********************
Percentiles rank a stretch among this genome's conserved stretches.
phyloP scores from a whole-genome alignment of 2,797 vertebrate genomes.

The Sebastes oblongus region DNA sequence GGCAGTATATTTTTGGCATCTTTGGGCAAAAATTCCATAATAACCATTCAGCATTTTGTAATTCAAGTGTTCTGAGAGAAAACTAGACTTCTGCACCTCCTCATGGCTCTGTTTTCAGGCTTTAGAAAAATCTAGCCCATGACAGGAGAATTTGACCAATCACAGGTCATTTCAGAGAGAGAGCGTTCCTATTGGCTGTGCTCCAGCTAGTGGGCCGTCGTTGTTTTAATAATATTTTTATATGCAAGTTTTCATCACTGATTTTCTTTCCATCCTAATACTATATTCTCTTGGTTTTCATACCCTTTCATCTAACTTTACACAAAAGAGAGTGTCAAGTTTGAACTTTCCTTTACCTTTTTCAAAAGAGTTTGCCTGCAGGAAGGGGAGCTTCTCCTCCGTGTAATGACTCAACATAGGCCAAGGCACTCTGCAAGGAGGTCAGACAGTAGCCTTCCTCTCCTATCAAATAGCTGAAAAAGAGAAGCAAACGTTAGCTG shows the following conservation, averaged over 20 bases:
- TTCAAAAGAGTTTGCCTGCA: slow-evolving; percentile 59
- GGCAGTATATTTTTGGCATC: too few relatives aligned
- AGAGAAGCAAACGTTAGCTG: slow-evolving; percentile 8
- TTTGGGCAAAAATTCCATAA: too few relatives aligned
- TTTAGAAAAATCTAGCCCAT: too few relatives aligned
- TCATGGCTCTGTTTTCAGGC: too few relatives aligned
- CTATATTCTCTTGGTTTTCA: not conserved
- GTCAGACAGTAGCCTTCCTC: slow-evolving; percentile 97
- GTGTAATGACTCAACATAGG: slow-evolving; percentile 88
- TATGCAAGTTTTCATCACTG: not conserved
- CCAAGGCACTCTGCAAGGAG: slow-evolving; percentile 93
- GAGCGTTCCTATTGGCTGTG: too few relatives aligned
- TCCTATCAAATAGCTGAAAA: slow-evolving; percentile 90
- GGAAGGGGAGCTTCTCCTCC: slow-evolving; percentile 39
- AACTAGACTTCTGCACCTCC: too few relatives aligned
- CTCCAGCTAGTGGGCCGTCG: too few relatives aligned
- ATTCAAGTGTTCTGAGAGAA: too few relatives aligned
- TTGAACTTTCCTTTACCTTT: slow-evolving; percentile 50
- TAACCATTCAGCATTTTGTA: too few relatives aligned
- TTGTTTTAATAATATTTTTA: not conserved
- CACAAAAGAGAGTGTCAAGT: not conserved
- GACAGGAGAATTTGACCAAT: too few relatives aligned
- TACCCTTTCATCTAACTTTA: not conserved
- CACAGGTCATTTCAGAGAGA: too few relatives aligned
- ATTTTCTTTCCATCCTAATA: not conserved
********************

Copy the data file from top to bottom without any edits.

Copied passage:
Percentiles rank a stretch among this genome's conserved stretches.
phyloP scores from a whole-genome alignment of 2,797 vertebrate genomes.

The Sebastes oblongus region DNA sequence GGCAGTATATTTTTGGCATCTTTGGGCAAAAATTCCATAATAACCATTCAGCATTTTGTAATTCAAGTGTTCTGAGAGAAAACTAGACTTCTGCACCTCCTCATGGCTCTGTTTTCAGGCTTTAGAAAAATCTAGCCCATGACAGGAGAATTTGACCAATCACAGGTCATTTCAGAGAGAGAGCGTTCCTATTGGCTGTGCTCCAGCTAGTGGGCCGTCGTTGTTTTAATAATATTTTTATATGCAAGTTTTCATCACTGATTTTCTTTCCATCCTAATACTATATTCTCTTGGTTTTCATACCCTTTCATCTAACTTTACACAAAAGAGAGTGTCAAGTTTGAACTTTCCTTTACCTTTTTCAAAAGAGTTTGCCTGCAGGAAGGGGAGCTTCTCCTCCGTGTAATGACTCAACATAGGCCAAGGCACTCTGCAAGGAGGTCAGACAGTAGCCTTCCTCTCCTATCAAATAGCTGAAAAAGAGAAGCAAACGTTAGCTG shows the following conservation, averaged over 20 bases:
- TTCAAAAGAGTTTGCCTGCA: slow-evolving; percentile 59
- GGCAGTATATTTTTGGCATC: too few relatives aligned
- AGAGAAGCAAACGTTAGCTG: slow-evolving; percentile 8
- TTTGGGCAAAAATTCCATAA: too few relatives aligned
- TTTAGAAAAATCTAGCCCAT: too few relatives aligned
- TCATGGCTCTGTTTTCAGGC: too few relatives aligned
- CTATATTCTCTTGGTTTTCA: not conserved
- GTCAGACAGTAGCCTTCCTC: slow-evolving; percentile 97
- GTGTAATGACTCAACATAGG: slow-evolving; percentile 88
- TATGCAAGTTTTCATCACTG: not conserved
- CCAAGGCACTCTGCAAGGAG: slow-evolving; percentile 93
- GAGCGTTCCTATTGGCTGTG: too few relatives aligned
- TCCTATCAAATAGCTGAAAA: slow-evolving; percentile 90
- GGAAGGGGAGCTTCTCCTCC: slow-evolving; percentile 39
- AACTAGACTTCTGCACCTCC: too few relatives aligned
- CTCCAGCTAGTGGGCCGTCG: too few relatives aligned
- ATTCAAGTGTTCTGAGAGAA: too few relatives aligned
- TTGAACTTTCCTTTACCTTT: slow-evolving; percentile 50
- TAACCATTCAGCATTTTGTA: too few relatives aligned
- TTGTTTTAATAATATTTTTA: not conserved
- CACAAAAGAGAGTGTCAAGT: not conserved
- GACAGGAGAATTTGACCAAT: too few relatives aligned
- TACCCTTTCATCTAACTTTA: not conserved
- CACAGGTCATTTCAGAGAGA: too few relatives aligned
- ATTTTCTTTCCATCCTAATA: not conserved